- It shows the frequent network only. Apart from the ferries, this map includes only frequent transit services, ones that runs at least every 15 minutes from 7am to 7pm, seven days a week. It’s a map of the parts of the transit network where you can just ‘turn-up-and-go’ at pretty much and time of day or evening without consulting a timetable (there are plenty of other local bus routes that aren’t shown because they don’t run frequently or have short service spans). In that way it is really an attempt to map the extent of the Auckland transit network that approaches the accessibility and freedom of the private car.
How the routes and lines are shown
- Service-led and mode agnostic lines. The map shows one joined up network of bus, busway and train routes with little differentiation between them, because it aims to show all the routes that have that same ‘turn-up-and-go’ frequency and legibility. Plus when these routes have the same service levels, whether the transit vehicle’s wheels are made of rubber or steel is pretty much irrelevant.
- Rapid transit vs. street transit. There is one element that is shown because it is important information for how someone might use the network. Sections of routes that run rapid transit style and only stop at the stations show are solid lines. This covers all the rail lines, most of the busways and some places where buses run on the motorway. But conversely, bus routes that also make intermediate local stops are drawn as split lines, to indicate that you can also get on and off in between the major points shown.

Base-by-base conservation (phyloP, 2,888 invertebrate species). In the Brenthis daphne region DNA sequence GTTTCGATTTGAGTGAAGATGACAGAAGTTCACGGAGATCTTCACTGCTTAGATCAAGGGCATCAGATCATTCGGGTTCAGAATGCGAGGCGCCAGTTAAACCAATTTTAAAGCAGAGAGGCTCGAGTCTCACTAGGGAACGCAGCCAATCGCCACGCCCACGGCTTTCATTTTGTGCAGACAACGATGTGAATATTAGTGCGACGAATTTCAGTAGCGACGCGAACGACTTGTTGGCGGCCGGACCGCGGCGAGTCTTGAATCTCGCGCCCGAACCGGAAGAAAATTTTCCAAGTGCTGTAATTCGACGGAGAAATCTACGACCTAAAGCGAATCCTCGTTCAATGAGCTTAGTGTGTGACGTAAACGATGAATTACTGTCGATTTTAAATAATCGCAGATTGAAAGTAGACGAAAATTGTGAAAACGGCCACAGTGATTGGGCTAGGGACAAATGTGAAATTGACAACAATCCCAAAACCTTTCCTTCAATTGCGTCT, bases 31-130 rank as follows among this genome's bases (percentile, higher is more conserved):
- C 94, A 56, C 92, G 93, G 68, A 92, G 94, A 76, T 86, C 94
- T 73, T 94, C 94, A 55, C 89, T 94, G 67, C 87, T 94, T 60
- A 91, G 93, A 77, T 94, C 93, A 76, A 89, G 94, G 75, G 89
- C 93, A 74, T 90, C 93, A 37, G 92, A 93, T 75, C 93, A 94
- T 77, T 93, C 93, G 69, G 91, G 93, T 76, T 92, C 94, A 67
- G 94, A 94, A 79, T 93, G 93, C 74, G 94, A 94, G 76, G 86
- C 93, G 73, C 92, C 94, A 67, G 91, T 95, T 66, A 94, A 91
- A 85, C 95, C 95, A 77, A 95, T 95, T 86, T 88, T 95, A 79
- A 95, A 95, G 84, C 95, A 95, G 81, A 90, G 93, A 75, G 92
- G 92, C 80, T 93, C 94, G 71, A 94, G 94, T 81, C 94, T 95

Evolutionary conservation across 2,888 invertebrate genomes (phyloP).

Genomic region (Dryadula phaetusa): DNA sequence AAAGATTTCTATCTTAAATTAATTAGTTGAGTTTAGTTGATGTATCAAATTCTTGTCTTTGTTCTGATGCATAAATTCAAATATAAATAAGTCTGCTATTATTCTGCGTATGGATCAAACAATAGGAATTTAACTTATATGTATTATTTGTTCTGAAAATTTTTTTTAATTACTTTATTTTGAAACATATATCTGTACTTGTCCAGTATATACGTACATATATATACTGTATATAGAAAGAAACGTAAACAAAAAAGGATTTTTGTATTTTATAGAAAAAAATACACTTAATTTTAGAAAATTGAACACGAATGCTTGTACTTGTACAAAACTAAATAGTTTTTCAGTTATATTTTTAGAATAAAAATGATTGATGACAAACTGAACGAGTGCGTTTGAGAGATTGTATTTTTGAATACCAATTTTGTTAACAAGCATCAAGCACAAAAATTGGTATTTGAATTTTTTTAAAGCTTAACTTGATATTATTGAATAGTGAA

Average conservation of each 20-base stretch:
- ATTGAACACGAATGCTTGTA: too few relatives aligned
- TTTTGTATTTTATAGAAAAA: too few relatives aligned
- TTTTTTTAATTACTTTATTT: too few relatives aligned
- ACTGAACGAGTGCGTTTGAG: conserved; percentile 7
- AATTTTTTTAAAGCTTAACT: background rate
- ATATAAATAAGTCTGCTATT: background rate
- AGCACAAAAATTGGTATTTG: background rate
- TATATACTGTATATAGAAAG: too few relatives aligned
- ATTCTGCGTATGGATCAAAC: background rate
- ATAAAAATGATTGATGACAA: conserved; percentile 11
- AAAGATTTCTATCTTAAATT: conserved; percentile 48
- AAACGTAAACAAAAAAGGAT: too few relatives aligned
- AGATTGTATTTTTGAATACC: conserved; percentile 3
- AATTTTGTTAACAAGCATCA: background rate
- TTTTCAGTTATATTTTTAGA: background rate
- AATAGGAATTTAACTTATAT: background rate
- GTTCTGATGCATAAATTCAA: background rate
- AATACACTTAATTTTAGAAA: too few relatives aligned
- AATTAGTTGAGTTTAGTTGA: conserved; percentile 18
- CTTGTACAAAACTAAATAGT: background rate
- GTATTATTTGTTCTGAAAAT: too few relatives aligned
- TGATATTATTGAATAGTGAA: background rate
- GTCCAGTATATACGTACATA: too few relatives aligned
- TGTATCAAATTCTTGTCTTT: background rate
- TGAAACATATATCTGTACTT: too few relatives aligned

- Simplified routing paths. Some of the routes that the transit lines take between stations and town centres are highly simplified compared to what they do in real life. However, this isn’t a problem for a user because people can only get on and off transit at the stops. The specific route isn’t actually important, as long as the stations and stops are shown in the right place and the right order.
Representing the stops and stations
- Interchanges and stations as single nodes. Stations/interchanges are shown as a single point where all connecting lines are joined, even if these may be across more than one set of bus stops near each other, or between a bus stop and train station or ferry wharf that are naturally located a bit apart. What’s important here is showing that transfers can be made between the lines, even if that requires a short walk sometimes. Nonetheless, at a few points in the city centre I’ve used a connector between two or more major stops to give the user an idea of which connections are close, and which are far apart.
- Mode-agnostic stations. Major bus stops at town centres and other points of interest are shown the same as a train or busway station, because they effectively are one. Together this means all the connection points where you might change from one line to another, and all the specific destinations are shown as a ‘station’, regardless of whether that’s a train station, bus stop, ferry wharf or some combination of them in the same area.
- Station markers. I’ve included ‘dots’ in each interchange roundel confirm which lines stop at the interchange location. There are a few places where some routes come close to a station or destination but don’t actually stop there, so it’s important to be very clear on this.
All in all, I think this is a successful attempt to capture the potential of Auckland’s public transport network, especially what the integrated frequent service network could look like within a few years when a few upgrades are delivered. It also provides a nice base to look at further network improvements or route changes on.
What are your thoughts on the map design or the way it’s presented?